#SAT/ACT Testing

As you research a college and its application process, you may find a passage that defines the school’s score choice policy, like this example from Johns Hopkins University. Or, you may come across a mention of superscoring in an article discussing standardized testing. But what is superscoring, who does it, and why does it matter to you or your student? 

What is superscoring?

Superscoring means combining individual section scores across multiple test sittings to produce a single (often higher) score.  

For example, say a student took the SAT twice and scored as follows: 

Verbal Math Total
March 680 720 1400
May 710 700 1410

Schools that superscore would combine the March Math score and May Verbal score for a superscore of 1430. 

Now, say a student took the ACT twice and received the following section scores:

English Math Reading Science Composite
August 27 30 27 29 28
September  26 27 30 30 28


Schools that superscore would combine the English and Math scores from the August test, and the Reading and Science scores from the September test, for a composite score of 29. 

Superscoring is a relatively common method of accepting SAT scores. Many schools also accept ACT superscores, but it is less common than SAT superscores. Additionally, bear in mind that schools will have different policies for each test. Superscoring the SAT does not mean that the school will superscore the ACT, or vice versa. 

What schools accept superscoring? 

An increasing number of schools accept superscoring, especially for the SAT. However, it is important to understand that not all schools do—most notably, neither Penn State nor University of Wisconsin Madison superscore, although both institutions will remain test-optional for applicants through at least 2023.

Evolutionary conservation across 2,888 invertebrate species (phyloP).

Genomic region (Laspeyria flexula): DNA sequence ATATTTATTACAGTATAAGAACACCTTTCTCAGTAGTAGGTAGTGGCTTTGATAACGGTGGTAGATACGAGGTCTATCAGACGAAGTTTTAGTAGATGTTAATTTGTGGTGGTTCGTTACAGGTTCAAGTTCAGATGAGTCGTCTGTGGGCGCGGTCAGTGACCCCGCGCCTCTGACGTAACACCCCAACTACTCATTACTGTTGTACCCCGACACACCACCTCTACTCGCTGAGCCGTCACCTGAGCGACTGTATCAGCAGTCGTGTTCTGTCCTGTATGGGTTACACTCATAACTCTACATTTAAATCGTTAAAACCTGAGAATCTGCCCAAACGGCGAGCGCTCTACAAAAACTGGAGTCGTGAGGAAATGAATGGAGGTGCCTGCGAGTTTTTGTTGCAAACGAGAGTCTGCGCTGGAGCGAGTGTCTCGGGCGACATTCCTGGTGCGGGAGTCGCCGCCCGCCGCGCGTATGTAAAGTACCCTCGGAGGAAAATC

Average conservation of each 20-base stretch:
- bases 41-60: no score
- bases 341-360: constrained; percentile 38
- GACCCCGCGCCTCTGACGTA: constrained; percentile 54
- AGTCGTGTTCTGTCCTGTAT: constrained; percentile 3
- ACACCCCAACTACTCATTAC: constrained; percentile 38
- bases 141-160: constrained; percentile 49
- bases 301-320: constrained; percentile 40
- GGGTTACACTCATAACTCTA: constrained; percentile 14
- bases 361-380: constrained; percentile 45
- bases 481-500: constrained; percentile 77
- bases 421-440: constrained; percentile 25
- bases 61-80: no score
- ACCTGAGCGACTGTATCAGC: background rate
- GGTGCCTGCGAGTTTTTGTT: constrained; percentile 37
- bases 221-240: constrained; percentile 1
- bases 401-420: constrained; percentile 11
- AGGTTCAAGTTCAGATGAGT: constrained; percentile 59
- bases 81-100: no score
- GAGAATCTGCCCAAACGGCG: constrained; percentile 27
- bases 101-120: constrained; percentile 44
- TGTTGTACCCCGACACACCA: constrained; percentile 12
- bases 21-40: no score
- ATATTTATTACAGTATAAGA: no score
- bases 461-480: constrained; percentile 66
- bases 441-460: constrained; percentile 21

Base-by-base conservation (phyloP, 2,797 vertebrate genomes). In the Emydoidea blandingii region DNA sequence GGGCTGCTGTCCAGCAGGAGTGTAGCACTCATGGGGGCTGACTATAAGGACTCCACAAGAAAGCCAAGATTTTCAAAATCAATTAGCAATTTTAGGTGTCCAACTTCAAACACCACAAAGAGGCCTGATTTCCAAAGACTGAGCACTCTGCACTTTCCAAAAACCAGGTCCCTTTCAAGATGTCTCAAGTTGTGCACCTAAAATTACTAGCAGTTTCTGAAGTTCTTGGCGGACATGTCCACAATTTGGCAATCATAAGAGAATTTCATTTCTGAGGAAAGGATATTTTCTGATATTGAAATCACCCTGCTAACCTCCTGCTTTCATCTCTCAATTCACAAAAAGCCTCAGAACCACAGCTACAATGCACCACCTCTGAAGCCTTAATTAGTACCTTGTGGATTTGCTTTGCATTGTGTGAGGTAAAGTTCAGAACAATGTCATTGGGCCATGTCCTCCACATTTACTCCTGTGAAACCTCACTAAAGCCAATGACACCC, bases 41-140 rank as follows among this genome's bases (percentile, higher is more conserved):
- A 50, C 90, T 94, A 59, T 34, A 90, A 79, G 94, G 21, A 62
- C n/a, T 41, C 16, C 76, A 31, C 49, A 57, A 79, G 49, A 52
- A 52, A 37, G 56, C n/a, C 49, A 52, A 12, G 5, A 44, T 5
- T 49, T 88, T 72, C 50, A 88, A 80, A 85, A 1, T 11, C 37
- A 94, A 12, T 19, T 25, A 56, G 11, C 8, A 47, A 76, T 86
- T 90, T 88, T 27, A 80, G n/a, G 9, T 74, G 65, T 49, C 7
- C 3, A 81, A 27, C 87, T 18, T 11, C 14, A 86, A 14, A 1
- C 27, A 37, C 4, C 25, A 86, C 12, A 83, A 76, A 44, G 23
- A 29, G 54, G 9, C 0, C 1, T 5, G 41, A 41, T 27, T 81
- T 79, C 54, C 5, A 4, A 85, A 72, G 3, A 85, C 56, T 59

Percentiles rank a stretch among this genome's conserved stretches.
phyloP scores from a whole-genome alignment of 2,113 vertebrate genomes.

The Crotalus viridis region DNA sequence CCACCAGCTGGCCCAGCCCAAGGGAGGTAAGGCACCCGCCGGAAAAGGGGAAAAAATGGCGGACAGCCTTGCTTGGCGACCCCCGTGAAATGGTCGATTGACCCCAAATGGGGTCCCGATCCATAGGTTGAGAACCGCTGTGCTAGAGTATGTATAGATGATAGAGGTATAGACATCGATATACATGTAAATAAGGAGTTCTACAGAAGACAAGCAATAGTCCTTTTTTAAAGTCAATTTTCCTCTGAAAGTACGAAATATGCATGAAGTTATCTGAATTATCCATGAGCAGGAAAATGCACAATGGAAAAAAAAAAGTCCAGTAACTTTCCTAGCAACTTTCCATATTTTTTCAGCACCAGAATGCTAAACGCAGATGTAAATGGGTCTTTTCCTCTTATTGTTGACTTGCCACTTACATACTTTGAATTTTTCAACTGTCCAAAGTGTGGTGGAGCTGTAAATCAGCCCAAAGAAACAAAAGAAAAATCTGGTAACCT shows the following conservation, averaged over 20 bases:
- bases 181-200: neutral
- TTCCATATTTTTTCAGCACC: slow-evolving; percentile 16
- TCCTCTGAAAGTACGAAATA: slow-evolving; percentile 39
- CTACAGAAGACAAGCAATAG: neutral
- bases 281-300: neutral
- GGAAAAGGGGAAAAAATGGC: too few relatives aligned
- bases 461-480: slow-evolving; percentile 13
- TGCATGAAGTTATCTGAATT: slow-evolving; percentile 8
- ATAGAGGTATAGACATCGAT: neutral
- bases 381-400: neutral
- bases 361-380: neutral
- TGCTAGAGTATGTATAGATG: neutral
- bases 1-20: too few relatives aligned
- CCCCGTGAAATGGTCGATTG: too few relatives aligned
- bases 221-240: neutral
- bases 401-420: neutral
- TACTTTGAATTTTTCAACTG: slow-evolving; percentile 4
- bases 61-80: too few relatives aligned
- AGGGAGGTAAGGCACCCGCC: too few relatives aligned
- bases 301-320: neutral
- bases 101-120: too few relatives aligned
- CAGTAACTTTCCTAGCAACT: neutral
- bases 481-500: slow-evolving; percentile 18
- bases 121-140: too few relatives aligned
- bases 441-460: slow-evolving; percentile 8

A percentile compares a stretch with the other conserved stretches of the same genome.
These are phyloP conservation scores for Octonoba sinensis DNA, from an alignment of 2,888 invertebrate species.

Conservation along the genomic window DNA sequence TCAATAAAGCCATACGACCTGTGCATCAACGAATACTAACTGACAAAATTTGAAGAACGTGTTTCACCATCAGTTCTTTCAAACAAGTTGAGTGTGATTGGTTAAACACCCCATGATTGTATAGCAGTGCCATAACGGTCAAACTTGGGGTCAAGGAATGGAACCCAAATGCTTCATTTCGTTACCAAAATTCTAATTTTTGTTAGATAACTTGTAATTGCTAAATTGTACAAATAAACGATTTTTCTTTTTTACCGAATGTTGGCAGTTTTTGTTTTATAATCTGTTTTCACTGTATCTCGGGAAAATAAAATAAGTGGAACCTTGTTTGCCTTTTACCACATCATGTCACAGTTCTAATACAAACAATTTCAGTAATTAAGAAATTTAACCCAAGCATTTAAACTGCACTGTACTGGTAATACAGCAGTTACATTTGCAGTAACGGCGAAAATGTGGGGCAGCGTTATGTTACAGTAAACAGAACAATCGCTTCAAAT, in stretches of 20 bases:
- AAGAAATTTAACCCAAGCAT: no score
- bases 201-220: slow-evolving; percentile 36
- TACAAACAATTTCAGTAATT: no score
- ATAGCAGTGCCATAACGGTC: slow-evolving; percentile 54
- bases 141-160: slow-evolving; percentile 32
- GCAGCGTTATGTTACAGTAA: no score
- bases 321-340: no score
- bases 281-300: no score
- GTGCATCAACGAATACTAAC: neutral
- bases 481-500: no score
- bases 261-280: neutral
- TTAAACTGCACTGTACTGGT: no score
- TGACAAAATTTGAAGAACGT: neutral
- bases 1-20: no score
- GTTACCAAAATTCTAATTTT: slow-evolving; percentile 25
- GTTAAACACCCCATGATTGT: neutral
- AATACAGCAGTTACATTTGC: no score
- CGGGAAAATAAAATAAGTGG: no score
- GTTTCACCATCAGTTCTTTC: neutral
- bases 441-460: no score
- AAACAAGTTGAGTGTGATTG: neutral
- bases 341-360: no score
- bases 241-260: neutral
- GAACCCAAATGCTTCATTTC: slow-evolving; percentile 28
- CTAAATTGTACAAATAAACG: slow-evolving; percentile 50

The College Board provides a list of schools and their methods of evaluating SAT scores. The ACT does not provide a similar document, but many schools have chosen to go test-optional in light of the COVID-19 pandemic. We always recommend checking on the university’s website or contacting an admissions counselor. 

Why is superscoring a good thing? 

Superscoring is beneficial for applicants for two reasons. First, it often produces a higher score than a single sitting. Second, it is a more accurate representation of the skills and hard work that students put into preparing for this exam. Even ACT’s own research teams suggest that superscoring is more predictive of student success in college than a single sitting. 

Should my student try to increase their superscore? 

In a word, yes. Statistically speaking, students tend to do better on both the ACT and SAT after taking them a second time. 

If your student has already taken the SAT or ACT more than twice, then deciding whether or not to take it again is a conversation worth having with your student, with their guidance counselor, or with us. 

Have more questions? Still struggling with superscoring? We can help.